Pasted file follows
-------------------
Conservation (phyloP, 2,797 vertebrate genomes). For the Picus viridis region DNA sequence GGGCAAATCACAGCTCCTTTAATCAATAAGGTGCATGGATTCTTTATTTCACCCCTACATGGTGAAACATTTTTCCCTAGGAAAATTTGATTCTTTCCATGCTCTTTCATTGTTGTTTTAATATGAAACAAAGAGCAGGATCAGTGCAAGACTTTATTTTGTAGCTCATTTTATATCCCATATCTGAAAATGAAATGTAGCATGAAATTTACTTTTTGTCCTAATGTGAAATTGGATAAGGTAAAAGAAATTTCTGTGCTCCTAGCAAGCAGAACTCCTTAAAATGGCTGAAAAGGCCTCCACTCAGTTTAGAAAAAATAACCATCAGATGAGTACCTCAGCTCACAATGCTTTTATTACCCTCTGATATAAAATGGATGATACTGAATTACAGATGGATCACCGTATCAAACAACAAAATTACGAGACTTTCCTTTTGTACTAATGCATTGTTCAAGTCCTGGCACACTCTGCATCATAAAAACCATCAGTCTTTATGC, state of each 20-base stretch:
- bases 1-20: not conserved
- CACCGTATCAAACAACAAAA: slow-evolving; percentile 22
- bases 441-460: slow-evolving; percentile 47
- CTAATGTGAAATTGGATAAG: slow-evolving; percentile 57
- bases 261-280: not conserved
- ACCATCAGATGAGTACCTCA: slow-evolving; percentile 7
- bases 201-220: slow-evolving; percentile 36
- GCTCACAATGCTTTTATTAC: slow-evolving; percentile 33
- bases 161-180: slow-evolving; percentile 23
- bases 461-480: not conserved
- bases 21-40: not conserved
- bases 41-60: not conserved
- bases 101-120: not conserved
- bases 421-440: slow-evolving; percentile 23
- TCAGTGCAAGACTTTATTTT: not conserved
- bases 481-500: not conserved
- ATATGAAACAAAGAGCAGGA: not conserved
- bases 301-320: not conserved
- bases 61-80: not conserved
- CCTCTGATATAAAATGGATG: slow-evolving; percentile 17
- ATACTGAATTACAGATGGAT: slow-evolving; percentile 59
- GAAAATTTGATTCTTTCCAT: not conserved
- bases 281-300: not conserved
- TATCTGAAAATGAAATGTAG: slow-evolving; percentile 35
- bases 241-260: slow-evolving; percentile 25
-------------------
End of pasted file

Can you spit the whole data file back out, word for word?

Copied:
Conservation (phyloP, 2,797 vertebrate genomes). For the Picus viridis region DNA sequence GGGCAAATCACAGCTCCTTTAATCAATAAGGTGCATGGATTCTTTATTTCACCCCTACATGGTGAAACATTTTTCCCTAGGAAAATTTGATTCTTTCCATGCTCTTTCATTGTTGTTTTAATATGAAACAAAGAGCAGGATCAGTGCAAGACTTTATTTTGTAGCTCATTTTATATCCCATATCTGAAAATGAAATGTAGCATGAAATTTACTTTTTGTCCTAATGTGAAATTGGATAAGGTAAAAGAAATTTCTGTGCTCCTAGCAAGCAGAACTCCTTAAAATGGCTGAAAAGGCCTCCACTCAGTTTAGAAAAAATAACCATCAGATGAGTACCTCAGCTCACAATGCTTTTATTACCCTCTGATATAAAATGGATGATACTGAATTACAGATGGATCACCGTATCAAACAACAAAATTACGAGACTTTCCTTTTGTACTAATGCATTGTTCAAGTCCTGGCACACTCTGCATCATAAAAACCATCAGTCTTTATGC, state of each 20-base stretch:
- bases 1-20: not conserved
- CACCGTATCAAACAACAAAA: slow-evolving; percentile 22
- bases 441-460: slow-evolving; percentile 47
- CTAATGTGAAATTGGATAAG: slow-evolving; percentile 57
- bases 261-280: not conserved
- ACCATCAGATGAGTACCTCA: slow-evolving; percentile 7
- bases 201-220: slow-evolving; percentile 36
- GCTCACAATGCTTTTATTAC: slow-evolving; percentile 33
- bases 161-180: slow-evolving; percentile 23
- bases 461-480: not conserved
- bases 21-40: not conserved
- bases 41-60: not conserved
- bases 101-120: not conserved
- bases 421-440: slow-evolving; percentile 23
- TCAGTGCAAGACTTTATTTT: not conserved
- bases 481-500: not conserved
- ATATGAAACAAAGAGCAGGA: not conserved
- bases 301-320: not conserved
- bases 61-80: not conserved
- CCTCTGATATAAAATGGATG: slow-evolving; percentile 17
- ATACTGAATTACAGATGGAT: slow-evolving; percentile 59
- GAAAATTTGATTCTTTCCAT: not conserved
- bases 281-300: not conserved
- TATCTGAAAATGAAATGTAG: slow-evolving; percentile 35
- bases 241-260: slow-evolving; percentile 25